American fighter planes in WW2 had machine guns that were fed by a belt of cartridges. The average plane held belts that were 27 feet (9 yards) long. If the pilot used up all his ammo he was said to have given it the whole nine yards.

buying the farm

This is synonymous with dying. During WW1 soldiers were given life insurance policies worth $5,000. This was about the price of an average farm so if you died you "bought the farm" for your survivors.

iron clad contract

This came about from the iron-clad ships of the Civil War. It meant something so strong it could not be broken.

passing the buck / the buck stops here

Most men in the early west carried a jackknife made by the Buck Knife company. When playing poker it was common to place one of these Buck knives in front of the dealer so that everyone knew who he was. When it was time for a new dealer the deck of cards and the knife were given to the new dealer. If this person didn't want to deal he would "pass the buck" to the next player. If that player accepted then "the buck stopped there".

riff raff

The Mississippi River was the main way of traveling from north to south. Riverboats carried passengers and freight but they were expensive so most people used rafts. Everything had the right of way over rafts which were considered cheap. The steering oar on the rafts was called a riff and this transposed into riff-raft, or riff-raff, meaning low class.


The Old English word for "spider" was "cob".

ship's state rooms

Traveling by steamboat was considered the height of comfort. Passenger cabins on the boats were not numbered. Instead they were named after states. To this day cabins on ships are called staterooms.

sleep tight

Early beds were made with a wooden frame. Ropes were tied across the frame in a criss-cross pattern. A straw mattress was then put on top of the ropes. Over time the ropes stretched, causing the bed to sag. The owner would then tighten the ropes to get a better night's sleep.


These were floating theaters built on a barge that was pushed by a steamboat. These played the small towns along the Mississippi River. Unlike the boat shown in the movie "Showboat” these did not have an engine. They were gaudy and attention- grabbing which is why we say someone who is being the life of the party is "showboating".

over a barrel

In the days before CPR a drowning victim would be placed face down over a barrel and the barrel would be rolled back and forth in a effort to empty the lungs of water. It was rarely effective. If you are over a barrel you are in deep trouble.

barge in

Heavy freight was moved along the Mississippi in large barges pushed by steamboats. These were hard to control and would sometimes swing into piers or other boats. People would say they "barged in".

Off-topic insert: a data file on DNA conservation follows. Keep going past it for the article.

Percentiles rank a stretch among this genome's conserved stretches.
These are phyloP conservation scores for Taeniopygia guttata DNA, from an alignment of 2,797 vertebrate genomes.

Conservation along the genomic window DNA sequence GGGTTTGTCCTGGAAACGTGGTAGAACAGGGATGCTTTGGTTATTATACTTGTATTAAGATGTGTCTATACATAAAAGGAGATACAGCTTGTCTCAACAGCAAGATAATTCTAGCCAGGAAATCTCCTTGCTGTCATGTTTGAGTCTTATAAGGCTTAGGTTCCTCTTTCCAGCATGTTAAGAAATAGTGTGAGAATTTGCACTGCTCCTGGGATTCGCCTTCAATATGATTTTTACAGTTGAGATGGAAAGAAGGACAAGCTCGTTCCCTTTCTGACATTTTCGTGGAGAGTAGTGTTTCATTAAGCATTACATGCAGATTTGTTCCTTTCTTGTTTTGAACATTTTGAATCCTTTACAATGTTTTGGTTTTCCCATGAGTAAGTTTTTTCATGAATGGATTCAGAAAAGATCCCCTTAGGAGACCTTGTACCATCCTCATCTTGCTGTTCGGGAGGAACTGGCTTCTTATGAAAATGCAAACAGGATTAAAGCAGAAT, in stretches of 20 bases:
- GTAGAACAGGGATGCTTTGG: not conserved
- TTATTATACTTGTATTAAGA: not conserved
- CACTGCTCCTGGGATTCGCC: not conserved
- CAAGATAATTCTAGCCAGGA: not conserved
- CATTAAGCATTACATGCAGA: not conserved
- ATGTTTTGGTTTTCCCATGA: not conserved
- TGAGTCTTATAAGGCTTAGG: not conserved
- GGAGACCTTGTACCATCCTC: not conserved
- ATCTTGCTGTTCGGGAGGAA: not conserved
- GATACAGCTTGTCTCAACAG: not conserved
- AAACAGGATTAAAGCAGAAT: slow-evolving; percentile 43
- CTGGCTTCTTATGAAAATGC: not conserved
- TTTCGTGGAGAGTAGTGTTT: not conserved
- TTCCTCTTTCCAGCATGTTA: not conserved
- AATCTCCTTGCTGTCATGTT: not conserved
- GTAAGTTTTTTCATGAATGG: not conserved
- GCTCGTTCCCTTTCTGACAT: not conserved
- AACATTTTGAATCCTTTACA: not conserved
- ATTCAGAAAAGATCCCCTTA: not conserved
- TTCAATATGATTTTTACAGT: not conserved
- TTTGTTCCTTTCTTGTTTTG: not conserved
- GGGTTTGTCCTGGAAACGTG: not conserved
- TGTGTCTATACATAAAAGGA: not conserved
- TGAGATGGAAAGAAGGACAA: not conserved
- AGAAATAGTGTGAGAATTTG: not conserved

hog wash

Steamboats carried both people and animals. Since pigs smelled so bad they would be washed before being put on board. The mud and other filth that was washed off was considered useless hog wash.


The word "curfew" comes from the French phrase couvre-feu, which means "cover the fire". It was used to describe the time of blowing out all lamps and candles before sleeping for the night. It was later adopted into Middle English as curfeu, which later became the modern "curfew". In the early American colonies homes had no real fireplaces so a fire was built in the center of the room. In order to make sure a fire did not get out of control during the night it was required that, by an agreed upon time, all fires would be covered with a clay pot called-a curfew.

barrels of oil

When the first oil wells were drilled they had made no provision for storing the liquid, so they used water barrels. That is why, to this day, we speak of barrels of oil, rather than gallons.

hot off the press

As the paper goes through the rotary printing press, friction causes it to heat up; therefore, if you grab the paper right off the press, it is hot. The expression means to get immediate information.

There, don't you feel smarter now?

More Mesothelioma Help

Veterans and Mesothelioma is offering a free Veteran's Support Guide to explain how to apply for Mesothelioma related benefits.

New To The Crew

HUGHES, Alvin - Titusville, FL, 86-91 #1396 mail
*** CWO4 - Reported aboard as an FTG1(SS) and made chief 1990 Med Run FTGC(SS).
^^^ Plankowner served aboard for over five years, Some of my best time during 30 years of active naval service and serving aboard 4 different submarines. Retired navy, retired as Operations manager from Trident Research LLC.

LISTON, Will> - Charles Town, WV, 1966 #1395 mail
*** RM2 - 62-66

LITE, Robert, #1394 mail

TUTTELL, John, Tacoma, WA 73-75 #1393 mail
*** EW3
^^^ Recently retired (2022)

Shingleton, Lloyd, Goose Creek, SC 75-79 #1392 mail
*** OS2 - worked in CIC, part of OI division, operated radars for shipping and navigation. Made two Australian cruises during my time on the ship one in 1976 and the other in 1978. My closest friend was OS2 Lodi Schlegel.
^^^ I am now retired, an artist, painter and a member of the Charleston Artist Guild.

Darling,William, E.Freetown, MA 70-73 #1391 mail
*** GMG 3 - 6" powder mag -gun captain center gun 6" turret
^^^ I have been a self employed machinist for over 30 years, ,raised a family, paid off a mortgage and am now semi retired. Hoping to connect with former shipmates Chuck Knolton John Kirby Bruce Barton, and others.

Kline, Aaron, Houston, TX 01-03 #1390 mail
*** Ens to Lt while on board. RC Div, CRA, AWEPS.

Bullington,Kenneth Ray , Gatesville, TX, 68-70 #1389 mail
*** FTN2 -Weapons – missile systems
^^^ Retired